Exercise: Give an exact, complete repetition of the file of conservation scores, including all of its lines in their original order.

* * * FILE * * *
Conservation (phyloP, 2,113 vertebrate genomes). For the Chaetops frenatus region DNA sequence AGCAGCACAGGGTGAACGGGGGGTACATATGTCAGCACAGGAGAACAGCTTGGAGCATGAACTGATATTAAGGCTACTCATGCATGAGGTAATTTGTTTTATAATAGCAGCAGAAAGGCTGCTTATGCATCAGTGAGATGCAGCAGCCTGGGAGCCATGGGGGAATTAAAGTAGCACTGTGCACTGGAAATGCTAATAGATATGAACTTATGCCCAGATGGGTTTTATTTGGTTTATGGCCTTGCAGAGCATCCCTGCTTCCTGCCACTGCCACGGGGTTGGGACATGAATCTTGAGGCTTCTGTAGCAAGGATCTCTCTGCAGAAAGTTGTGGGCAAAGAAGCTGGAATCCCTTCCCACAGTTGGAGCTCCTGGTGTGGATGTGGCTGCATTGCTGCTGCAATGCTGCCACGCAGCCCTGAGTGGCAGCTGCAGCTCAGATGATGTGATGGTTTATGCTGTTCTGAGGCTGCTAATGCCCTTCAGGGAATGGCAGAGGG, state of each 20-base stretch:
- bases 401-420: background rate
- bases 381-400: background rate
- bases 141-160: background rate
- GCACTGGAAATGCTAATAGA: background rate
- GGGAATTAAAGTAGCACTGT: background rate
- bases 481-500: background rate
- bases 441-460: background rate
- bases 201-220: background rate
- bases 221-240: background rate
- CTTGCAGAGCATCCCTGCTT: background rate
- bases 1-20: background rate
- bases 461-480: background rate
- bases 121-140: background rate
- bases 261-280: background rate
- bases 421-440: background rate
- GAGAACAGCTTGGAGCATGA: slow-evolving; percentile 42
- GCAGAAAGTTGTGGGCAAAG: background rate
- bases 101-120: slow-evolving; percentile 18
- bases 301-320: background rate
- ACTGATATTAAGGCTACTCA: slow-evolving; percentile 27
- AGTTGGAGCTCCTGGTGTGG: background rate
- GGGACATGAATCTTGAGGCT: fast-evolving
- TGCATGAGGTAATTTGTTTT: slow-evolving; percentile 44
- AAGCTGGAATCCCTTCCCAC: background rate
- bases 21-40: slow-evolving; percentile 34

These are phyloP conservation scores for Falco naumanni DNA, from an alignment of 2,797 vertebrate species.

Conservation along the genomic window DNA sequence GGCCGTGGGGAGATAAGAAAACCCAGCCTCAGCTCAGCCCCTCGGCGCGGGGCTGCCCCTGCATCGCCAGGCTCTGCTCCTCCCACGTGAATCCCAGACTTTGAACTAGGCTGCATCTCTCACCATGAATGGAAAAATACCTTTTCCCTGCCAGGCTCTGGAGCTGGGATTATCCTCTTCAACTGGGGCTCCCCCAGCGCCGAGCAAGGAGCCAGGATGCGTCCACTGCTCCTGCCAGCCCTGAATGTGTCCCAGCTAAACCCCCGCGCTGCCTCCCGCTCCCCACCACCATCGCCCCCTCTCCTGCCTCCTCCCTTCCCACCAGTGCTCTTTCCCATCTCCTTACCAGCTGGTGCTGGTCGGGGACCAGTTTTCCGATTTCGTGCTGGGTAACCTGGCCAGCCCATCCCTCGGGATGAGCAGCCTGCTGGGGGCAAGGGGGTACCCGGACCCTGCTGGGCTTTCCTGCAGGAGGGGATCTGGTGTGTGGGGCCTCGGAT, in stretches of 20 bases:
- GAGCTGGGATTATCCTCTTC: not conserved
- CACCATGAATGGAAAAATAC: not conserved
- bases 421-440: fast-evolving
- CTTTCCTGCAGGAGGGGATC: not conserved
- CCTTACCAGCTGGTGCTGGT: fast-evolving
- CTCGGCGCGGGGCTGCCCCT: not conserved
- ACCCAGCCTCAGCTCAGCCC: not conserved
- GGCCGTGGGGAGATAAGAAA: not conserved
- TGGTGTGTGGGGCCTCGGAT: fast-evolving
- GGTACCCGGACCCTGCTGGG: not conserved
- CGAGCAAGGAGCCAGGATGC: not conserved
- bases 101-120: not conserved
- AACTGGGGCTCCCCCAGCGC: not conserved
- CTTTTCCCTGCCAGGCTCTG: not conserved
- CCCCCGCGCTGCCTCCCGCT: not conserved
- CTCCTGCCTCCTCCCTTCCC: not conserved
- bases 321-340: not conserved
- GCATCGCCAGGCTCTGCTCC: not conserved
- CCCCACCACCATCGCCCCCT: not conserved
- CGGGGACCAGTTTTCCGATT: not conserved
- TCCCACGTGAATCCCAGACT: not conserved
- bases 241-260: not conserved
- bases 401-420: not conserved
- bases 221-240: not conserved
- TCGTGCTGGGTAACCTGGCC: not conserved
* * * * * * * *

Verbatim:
Conservation (phyloP, 2,113 vertebrate genomes). For the Chaetops frenatus region DNA sequence AGCAGCACAGGGTGAACGGGGGGTACATATGTCAGCACAGGAGAACAGCTTGGAGCATGAACTGATATTAAGGCTACTCATGCATGAGGTAATTTGTTTTATAATAGCAGCAGAAAGGCTGCTTATGCATCAGTGAGATGCAGCAGCCTGGGAGCCATGGGGGAATTAAAGTAGCACTGTGCACTGGAAATGCTAATAGATATGAACTTATGCCCAGATGGGTTTTATTTGGTTTATGGCCTTGCAGAGCATCCCTGCTTCCTGCCACTGCCACGGGGTTGGGACATGAATCTTGAGGCTTCTGTAGCAAGGATCTCTCTGCAGAAAGTTGTGGGCAAAGAAGCTGGAATCCCTTCCCACAGTTGGAGCTCCTGGTGTGGATGTGGCTGCATTGCTGCTGCAATGCTGCCACGCAGCCCTGAGTGGCAGCTGCAGCTCAGATGATGTGATGGTTTATGCTGTTCTGAGGCTGCTAATGCCCTTCAGGGAATGGCAGAGGG, state of each 20-base stretch:
- bases 401-420: background rate
- bases 381-400: background rate
- bases 141-160: background rate
- GCACTGGAAATGCTAATAGA: background rate
- GGGAATTAAAGTAGCACTGT: background rate
- bases 481-500: background rate
- bases 441-460: background rate
- bases 201-220: background rate
- bases 221-240: background rate
- CTTGCAGAGCATCCCTGCTT: background rate
- bases 1-20: background rate
- bases 461-480: background rate
- bases 121-140: background rate
- bases 261-280: background rate
- bases 421-440: background rate
- GAGAACAGCTTGGAGCATGA: slow-evolving; percentile 42
- GCAGAAAGTTGTGGGCAAAG: background rate
- bases 101-120: slow-evolving; percentile 18
- bases 301-320: background rate
- ACTGATATTAAGGCTACTCA: slow-evolving; percentile 27
- AGTTGGAGCTCCTGGTGTGG: background rate
- GGGACATGAATCTTGAGGCT: fast-evolving
- TGCATGAGGTAATTTGTTTT: slow-evolving; percentile 44
- AAGCTGGAATCCCTTCCCAC: background rate
- bases 21-40: slow-evolving; percentile 34

These are phyloP conservation scores for Falco naumanni DNA, from an alignment of 2,797 vertebrate species.

Conservation along the genomic window DNA sequence GGCCGTGGGGAGATAAGAAAACCCAGCCTCAGCTCAGCCCCTCGGCGCGGGGCTGCCCCTGCATCGCCAGGCTCTGCTCCTCCCACGTGAATCCCAGACTTTGAACTAGGCTGCATCTCTCACCATGAATGGAAAAATACCTTTTCCCTGCCAGGCTCTGGAGCTGGGATTATCCTCTTCAACTGGGGCTCCCCCAGCGCCGAGCAAGGAGCCAGGATGCGTCCACTGCTCCTGCCAGCCCTGAATGTGTCCCAGCTAAACCCCCGCGCTGCCTCCCGCTCCCCACCACCATCGCCCCCTCTCCTGCCTCCTCCCTTCCCACCAGTGCTCTTTCCCATCTCCTTACCAGCTGGTGCTGGTCGGGGACCAGTTTTCCGATTTCGTGCTGGGTAACCTGGCCAGCCCATCCCTCGGGATGAGCAGCCTGCTGGGGGCAAGGGGGTACCCGGACCCTGCTGGGCTTTCCTGCAGGAGGGGATCTGGTGTGTGGGGCCTCGGAT, in stretches of 20 bases:
- GAGCTGGGATTATCCTCTTC: not conserved
- CACCATGAATGGAAAAATAC: not conserved
- bases 421-440: fast-evolving
- CTTTCCTGCAGGAGGGGATC: not conserved
- CCTTACCAGCTGGTGCTGGT: fast-evolving
- CTCGGCGCGGGGCTGCCCCT: not conserved
- ACCCAGCCTCAGCTCAGCCC: not conserved
- GGCCGTGGGGAGATAAGAAA: not conserved
- TGGTGTGTGGGGCCTCGGAT: fast-evolving
- GGTACCCGGACCCTGCTGGG: not conserved
- CGAGCAAGGAGCCAGGATGC: not conserved
- bases 101-120: not conserved
- AACTGGGGCTCCCCCAGCGC: not conserved
- CTTTTCCCTGCCAGGCTCTG: not conserved
- CCCCCGCGCTGCCTCCCGCT: not conserved
- CTCCTGCCTCCTCCCTTCCC: not conserved
- bases 321-340: not conserved
- GCATCGCCAGGCTCTGCTCC: not conserved
- CCCCACCACCATCGCCCCCT: not conserved
- CGGGGACCAGTTTTCCGATT: not conserved
- TCCCACGTGAATCCCAGACT: not conserved
- bases 241-260: not conserved
- bases 401-420: not conserved
- bases 221-240: not conserved
- TCGTGCTGGGTAACCTGGCC: not conserved